My paternal grandmother lived with us as I was growing up and her sayings, depression-ist methods and ways of doing things were quite similar to what is described in this Little Heathens. One of the things that reminded me of my childhood was the annual gathering of greens. This is not the annual Christmas celebration but the arrival of dandelions in the yard! Grandma, like the one in Little Heathens, had her special butcher knife that she used for digging greens. Grandma in her bonnet, long dress and stockings held up with garters (ladies didn't wear pants in those days!) would go into the yard with her knife and bucket and gather greens that she would later soak and wash very well to get rid of the bugs and beasties and cook them with a bit of bacon and onion. We all would gag at the thought of eating weeds from the front yard, but how were we to know that someday this would be the "in" thing to do and eat - as long as Chem Lawn doesn't visit your yard! Our reaction was not the same reaction as the author who thought these a tasty treat.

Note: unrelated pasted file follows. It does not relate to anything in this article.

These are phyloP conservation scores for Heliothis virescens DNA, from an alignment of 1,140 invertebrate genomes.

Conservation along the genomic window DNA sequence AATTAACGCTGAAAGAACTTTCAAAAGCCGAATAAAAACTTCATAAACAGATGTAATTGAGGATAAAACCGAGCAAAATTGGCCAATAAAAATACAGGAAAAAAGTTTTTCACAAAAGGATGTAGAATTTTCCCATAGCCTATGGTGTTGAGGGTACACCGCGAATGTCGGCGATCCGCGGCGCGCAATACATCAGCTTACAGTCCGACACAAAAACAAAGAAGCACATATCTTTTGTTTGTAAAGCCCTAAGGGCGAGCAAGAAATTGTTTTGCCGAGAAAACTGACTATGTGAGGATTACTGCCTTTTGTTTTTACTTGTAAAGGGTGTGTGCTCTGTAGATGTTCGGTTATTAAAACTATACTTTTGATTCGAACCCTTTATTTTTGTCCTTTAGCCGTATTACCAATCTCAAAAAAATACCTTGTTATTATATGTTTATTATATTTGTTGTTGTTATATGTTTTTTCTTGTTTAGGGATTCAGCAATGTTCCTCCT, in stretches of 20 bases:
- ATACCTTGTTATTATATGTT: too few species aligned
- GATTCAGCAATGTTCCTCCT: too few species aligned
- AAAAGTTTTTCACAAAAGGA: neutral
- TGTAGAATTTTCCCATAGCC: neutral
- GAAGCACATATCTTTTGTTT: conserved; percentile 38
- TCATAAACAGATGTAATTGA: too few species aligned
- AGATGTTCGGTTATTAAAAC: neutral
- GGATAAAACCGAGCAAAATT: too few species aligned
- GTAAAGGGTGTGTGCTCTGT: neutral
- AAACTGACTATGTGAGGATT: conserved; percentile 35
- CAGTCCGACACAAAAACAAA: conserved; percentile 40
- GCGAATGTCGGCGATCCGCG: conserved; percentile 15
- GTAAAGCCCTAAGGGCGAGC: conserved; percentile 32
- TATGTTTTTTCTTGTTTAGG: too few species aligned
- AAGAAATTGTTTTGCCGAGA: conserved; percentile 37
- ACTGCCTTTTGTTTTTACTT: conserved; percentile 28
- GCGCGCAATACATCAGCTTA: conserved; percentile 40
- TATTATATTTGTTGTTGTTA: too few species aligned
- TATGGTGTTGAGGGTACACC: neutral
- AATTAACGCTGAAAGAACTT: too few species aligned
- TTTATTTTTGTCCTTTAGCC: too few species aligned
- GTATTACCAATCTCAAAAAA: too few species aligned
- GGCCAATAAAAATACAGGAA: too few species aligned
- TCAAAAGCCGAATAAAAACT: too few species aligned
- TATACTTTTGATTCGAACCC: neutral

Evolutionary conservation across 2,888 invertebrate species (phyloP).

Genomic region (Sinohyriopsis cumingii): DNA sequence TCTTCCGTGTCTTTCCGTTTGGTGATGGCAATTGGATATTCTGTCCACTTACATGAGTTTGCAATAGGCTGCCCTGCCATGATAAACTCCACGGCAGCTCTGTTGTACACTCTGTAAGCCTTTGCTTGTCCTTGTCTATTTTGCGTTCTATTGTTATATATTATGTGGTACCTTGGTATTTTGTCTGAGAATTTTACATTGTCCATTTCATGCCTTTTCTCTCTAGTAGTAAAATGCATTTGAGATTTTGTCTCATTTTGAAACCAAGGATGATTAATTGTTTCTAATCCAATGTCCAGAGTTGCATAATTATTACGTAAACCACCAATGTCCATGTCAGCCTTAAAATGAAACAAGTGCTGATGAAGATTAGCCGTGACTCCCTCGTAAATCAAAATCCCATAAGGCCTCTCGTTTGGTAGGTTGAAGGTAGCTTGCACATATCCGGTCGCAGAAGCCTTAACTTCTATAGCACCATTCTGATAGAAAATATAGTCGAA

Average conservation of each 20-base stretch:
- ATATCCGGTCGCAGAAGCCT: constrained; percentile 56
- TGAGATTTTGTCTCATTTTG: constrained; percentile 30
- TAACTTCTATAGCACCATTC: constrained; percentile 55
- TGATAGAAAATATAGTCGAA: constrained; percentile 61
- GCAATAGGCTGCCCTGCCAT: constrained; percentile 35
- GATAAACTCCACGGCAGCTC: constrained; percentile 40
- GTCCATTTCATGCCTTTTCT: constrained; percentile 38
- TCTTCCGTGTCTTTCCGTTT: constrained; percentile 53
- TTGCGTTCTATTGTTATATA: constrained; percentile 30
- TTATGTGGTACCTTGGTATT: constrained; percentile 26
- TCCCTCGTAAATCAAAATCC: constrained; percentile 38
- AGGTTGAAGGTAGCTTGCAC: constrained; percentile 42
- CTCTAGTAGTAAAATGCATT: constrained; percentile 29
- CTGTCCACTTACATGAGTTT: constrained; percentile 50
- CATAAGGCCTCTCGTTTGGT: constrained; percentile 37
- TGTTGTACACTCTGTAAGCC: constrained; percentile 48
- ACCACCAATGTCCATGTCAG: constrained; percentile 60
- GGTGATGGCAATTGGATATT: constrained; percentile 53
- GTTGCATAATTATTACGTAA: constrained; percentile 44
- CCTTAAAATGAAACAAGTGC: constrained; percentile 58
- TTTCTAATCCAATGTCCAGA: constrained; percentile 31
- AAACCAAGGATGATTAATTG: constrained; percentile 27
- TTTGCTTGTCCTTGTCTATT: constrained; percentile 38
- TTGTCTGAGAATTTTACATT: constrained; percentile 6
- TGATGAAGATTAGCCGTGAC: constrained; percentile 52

The book is full of fun things ........ like how to make really good fried potatoes - something Mom is so good at but who keeps bacon fat around any more? .... making porcupines, putting cardboards on the spokes of bikes with clothespins, (I'd love to have those old baseball cards that we used!); how to make marshmallows and of course, the adventures of out-house tipping.

I'm enjoying a visit to Memory Lane thru this book. It will take me a week or so of front yard sitting to get thru it - not because it is such a thick book, but because I enjoy sitting in the front yard, occasionally reading a page or two, watching the swans or boats on the lake and of course, the neighborly chats. We are building memories that need to be passed on, just like the ones in this book.